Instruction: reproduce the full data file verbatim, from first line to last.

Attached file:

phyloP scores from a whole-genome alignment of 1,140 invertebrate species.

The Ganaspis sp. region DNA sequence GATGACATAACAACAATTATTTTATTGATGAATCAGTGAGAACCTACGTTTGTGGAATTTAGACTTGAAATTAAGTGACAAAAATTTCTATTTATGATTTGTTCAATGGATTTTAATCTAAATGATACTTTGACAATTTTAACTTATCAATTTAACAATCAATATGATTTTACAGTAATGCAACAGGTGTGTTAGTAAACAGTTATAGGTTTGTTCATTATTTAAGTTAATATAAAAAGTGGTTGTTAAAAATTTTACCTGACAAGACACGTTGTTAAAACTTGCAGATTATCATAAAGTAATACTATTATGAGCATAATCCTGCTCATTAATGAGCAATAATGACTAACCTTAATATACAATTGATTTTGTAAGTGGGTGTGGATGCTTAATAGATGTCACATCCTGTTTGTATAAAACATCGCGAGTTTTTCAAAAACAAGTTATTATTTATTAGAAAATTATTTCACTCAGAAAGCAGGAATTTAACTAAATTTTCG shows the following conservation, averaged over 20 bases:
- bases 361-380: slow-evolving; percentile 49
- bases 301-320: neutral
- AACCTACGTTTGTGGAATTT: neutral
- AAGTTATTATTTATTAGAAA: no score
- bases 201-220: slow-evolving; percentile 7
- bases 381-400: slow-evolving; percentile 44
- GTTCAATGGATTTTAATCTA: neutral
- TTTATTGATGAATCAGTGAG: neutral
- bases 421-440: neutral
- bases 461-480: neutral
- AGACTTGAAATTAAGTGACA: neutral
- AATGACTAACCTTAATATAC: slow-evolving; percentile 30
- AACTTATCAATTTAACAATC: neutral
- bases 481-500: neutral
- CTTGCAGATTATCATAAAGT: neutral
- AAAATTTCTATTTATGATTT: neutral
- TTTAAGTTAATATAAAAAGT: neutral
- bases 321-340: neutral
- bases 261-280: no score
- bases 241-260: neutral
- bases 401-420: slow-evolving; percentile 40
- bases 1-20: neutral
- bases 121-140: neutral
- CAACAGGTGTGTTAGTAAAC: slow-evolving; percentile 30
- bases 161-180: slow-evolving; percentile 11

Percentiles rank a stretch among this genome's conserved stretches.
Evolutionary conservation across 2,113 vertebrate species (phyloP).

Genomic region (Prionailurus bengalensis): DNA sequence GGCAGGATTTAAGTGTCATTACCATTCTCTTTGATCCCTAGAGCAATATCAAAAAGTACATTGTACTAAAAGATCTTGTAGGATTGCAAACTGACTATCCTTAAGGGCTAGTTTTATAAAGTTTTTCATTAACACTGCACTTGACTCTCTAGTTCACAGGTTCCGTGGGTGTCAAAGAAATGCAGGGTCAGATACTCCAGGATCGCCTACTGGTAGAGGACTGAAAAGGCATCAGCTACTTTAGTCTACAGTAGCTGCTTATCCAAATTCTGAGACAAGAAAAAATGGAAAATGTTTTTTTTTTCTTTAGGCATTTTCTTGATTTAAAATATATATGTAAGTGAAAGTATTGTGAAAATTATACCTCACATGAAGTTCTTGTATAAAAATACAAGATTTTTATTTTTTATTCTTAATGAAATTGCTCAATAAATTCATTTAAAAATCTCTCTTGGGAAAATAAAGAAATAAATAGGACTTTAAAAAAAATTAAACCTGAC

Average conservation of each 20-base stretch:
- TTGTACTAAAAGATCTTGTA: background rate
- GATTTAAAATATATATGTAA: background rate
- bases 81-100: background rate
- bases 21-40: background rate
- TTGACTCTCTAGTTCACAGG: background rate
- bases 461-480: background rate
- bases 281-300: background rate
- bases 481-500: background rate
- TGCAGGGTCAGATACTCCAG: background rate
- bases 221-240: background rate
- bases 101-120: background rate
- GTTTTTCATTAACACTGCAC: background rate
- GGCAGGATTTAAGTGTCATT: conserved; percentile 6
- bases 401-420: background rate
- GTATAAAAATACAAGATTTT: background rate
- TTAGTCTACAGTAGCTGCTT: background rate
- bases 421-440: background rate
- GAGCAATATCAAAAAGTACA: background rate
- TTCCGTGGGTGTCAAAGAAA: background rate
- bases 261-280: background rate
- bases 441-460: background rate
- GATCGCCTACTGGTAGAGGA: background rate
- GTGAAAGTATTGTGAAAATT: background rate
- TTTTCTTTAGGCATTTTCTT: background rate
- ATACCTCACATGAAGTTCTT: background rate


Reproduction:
phyloP scores from a whole-genome alignment of 1,140 invertebrate species.

The Ganaspis sp. region DNA sequence GATGACATAACAACAATTATTTTATTGATGAATCAGTGAGAACCTACGTTTGTGGAATTTAGACTTGAAATTAAGTGACAAAAATTTCTATTTATGATTTGTTCAATGGATTTTAATCTAAATGATACTTTGACAATTTTAACTTATCAATTTAACAATCAATATGATTTTACAGTAATGCAACAGGTGTGTTAGTAAACAGTTATAGGTTTGTTCATTATTTAAGTTAATATAAAAAGTGGTTGTTAAAAATTTTACCTGACAAGACACGTTGTTAAAACTTGCAGATTATCATAAAGTAATACTATTATGAGCATAATCCTGCTCATTAATGAGCAATAATGACTAACCTTAATATACAATTGATTTTGTAAGTGGGTGTGGATGCTTAATAGATGTCACATCCTGTTTGTATAAAACATCGCGAGTTTTTCAAAAACAAGTTATTATTTATTAGAAAATTATTTCACTCAGAAAGCAGGAATTTAACTAAATTTTCG shows the following conservation, averaged over 20 bases:
- bases 361-380: slow-evolving; percentile 49
- bases 301-320: neutral
- AACCTACGTTTGTGGAATTT: neutral
- AAGTTATTATTTATTAGAAA: no score
- bases 201-220: slow-evolving; percentile 7
- bases 381-400: slow-evolving; percentile 44
- GTTCAATGGATTTTAATCTA: neutral
- TTTATTGATGAATCAGTGAG: neutral
- bases 421-440: neutral
- bases 461-480: neutral
- AGACTTGAAATTAAGTGACA: neutral
- AATGACTAACCTTAATATAC: slow-evolving; percentile 30
- AACTTATCAATTTAACAATC: neutral
- bases 481-500: neutral
- CTTGCAGATTATCATAAAGT: neutral
- AAAATTTCTATTTATGATTT: neutral
- TTTAAGTTAATATAAAAAGT: neutral
- bases 321-340: neutral
- bases 261-280: no score
- bases 241-260: neutral
- bases 401-420: slow-evolving; percentile 40
- bases 1-20: neutral
- bases 121-140: neutral
- CAACAGGTGTGTTAGTAAAC: slow-evolving; percentile 30
- bases 161-180: slow-evolving; percentile 11

Percentiles rank a stretch among this genome's conserved stretches.
Evolutionary conservation across 2,113 vertebrate species (phyloP).

Genomic region (Prionailurus bengalensis): DNA sequence GGCAGGATTTAAGTGTCATTACCATTCTCTTTGATCCCTAGAGCAATATCAAAAAGTACATTGTACTAAAAGATCTTGTAGGATTGCAAACTGACTATCCTTAAGGGCTAGTTTTATAAAGTTTTTCATTAACACTGCACTTGACTCTCTAGTTCACAGGTTCCGTGGGTGTCAAAGAAATGCAGGGTCAGATACTCCAGGATCGCCTACTGGTAGAGGACTGAAAAGGCATCAGCTACTTTAGTCTACAGTAGCTGCTTATCCAAATTCTGAGACAAGAAAAAATGGAAAATGTTTTTTTTTTCTTTAGGCATTTTCTTGATTTAAAATATATATGTAAGTGAAAGTATTGTGAAAATTATACCTCACATGAAGTTCTTGTATAAAAATACAAGATTTTTATTTTTTATTCTTAATGAAATTGCTCAATAAATTCATTTAAAAATCTCTCTTGGGAAAATAAAGAAATAAATAGGACTTTAAAAAAAATTAAACCTGAC

Average conservation of each 20-base stretch:
- TTGTACTAAAAGATCTTGTA: background rate
- GATTTAAAATATATATGTAA: background rate
- bases 81-100: background rate
- bases 21-40: background rate
- TTGACTCTCTAGTTCACAGG: background rate
- bases 461-480: background rate
- bases 281-300: background rate
- bases 481-500: background rate
- TGCAGGGTCAGATACTCCAG: background rate
- bases 221-240: background rate
- bases 101-120: background rate
- GTTTTTCATTAACACTGCAC: background rate
- GGCAGGATTTAAGTGTCATT: conserved; percentile 6
- bases 401-420: background rate
- GTATAAAAATACAAGATTTT: background rate
- TTAGTCTACAGTAGCTGCTT: background rate
- bases 421-440: background rate
- GAGCAATATCAAAAAGTACA: background rate
- TTCCGTGGGTGTCAAAGAAA: background rate
- bases 261-280: background rate
- bases 441-460: background rate
- GATCGCCTACTGGTAGAGGA: background rate
- GTGAAAGTATTGTGAAAATT: background rate
- TTTTCTTTAGGCATTTTCTT: background rate
- ATACCTCACATGAAGTTCTT: background rate